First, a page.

The show V about aliens, and he’s “on Earth,” ah never mind.

          • V

            Oh, heh. I stopped watching ‘V’ after that ridiculous promo clock during Lost.

            • Dirty Pena

              I’ve never watched, I just find the commercials hilarious. “We can’t trust anyone anymore!!!” “I don’t know who to trust!!” “Don’t trust her!!!”

              We get it. It’s a show about aliens who look like humans and you can’t trust people because of this.

              • Riddering

                (Battlestar Galactica did it better.)

  • Matt on Earth

    Lol for a feeble joke, it was surprisingly amusing.

  • king of fruitless hypotheticals

    Two years from now Jorgie is hitting very well, but Montero is ready to go, Romine looks good, and Cervelli is still here.

    Does that make Jorgie the DH and third catcher? If Montero isn’t better than Romine defensively, wouldn’t we want Romine catching and Jesus batting?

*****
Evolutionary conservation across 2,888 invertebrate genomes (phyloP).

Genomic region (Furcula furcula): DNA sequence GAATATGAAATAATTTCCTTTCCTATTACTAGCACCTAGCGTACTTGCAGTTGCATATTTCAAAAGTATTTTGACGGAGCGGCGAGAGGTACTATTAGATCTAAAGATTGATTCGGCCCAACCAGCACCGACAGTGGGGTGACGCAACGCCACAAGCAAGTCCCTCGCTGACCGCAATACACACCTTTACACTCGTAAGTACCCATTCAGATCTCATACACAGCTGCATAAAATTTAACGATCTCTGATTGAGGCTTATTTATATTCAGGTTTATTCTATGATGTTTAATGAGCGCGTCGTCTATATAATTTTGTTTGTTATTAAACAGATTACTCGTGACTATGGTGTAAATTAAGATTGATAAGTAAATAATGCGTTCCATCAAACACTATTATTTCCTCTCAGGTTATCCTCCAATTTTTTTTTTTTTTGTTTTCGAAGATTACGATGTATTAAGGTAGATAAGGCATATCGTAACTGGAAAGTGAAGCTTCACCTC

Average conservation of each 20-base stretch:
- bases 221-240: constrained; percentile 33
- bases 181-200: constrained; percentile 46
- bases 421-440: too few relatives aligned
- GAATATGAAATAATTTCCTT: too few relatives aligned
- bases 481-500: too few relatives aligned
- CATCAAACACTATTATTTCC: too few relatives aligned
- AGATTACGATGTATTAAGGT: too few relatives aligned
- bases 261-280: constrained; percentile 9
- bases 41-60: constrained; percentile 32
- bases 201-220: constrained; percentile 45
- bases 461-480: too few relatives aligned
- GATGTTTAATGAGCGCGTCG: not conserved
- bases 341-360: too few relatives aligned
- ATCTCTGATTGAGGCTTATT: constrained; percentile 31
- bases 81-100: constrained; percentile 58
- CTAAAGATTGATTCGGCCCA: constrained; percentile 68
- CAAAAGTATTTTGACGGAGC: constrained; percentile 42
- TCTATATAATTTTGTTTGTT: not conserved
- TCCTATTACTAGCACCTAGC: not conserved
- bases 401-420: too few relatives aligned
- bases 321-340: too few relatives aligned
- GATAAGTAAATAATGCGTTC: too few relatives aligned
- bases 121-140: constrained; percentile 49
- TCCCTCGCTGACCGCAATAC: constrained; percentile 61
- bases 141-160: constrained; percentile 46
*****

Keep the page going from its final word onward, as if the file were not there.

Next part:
So then it comes to Jorgie not getting resigned or traded if he and Jesus are hitting the same?

    And Frankie is…?

    • V

      Jorge won’t be traded. I do fear paying him top-tier catcher money to DH, though. You can get a DH for $5-10M. Will Jorge take that paycut?

      • Evan NYC

        I don’t see that as being realistic. In the upcoming years, the Yankees are going to need that DH spot to give Tex, ARod and Jeter days off. I don’t see them signing a DH for $5-10M. I think we are more likely going to see the Nick Johnson type of DH who will come in at an affordable rate.

        • king of fruitless hypotheticals

          Nick Johnson was $5.5MM right? I think even NJ lovers would take Jorgie at 7.5 or 9.

        • Snakes on the mother effin Temple Of Doom

          I think he takes the pay cut.

    • Ed

      First off, ignore Cervelli in all of this. On a good team, he’s never going to be more than a backup catcher.

      I expect Romine to be in AAA next year.

      I wonder if we could see a 3 catcher situation, with Posada, Montero, and Romine on the roster at once. There’s always a little hesitance to DH Posada when he’s not behind the plate, as that means losing the DH spot if something happens to the catcher. This way you end up with 3 guys filling 3 spots – catcher, DH, and backup catcher.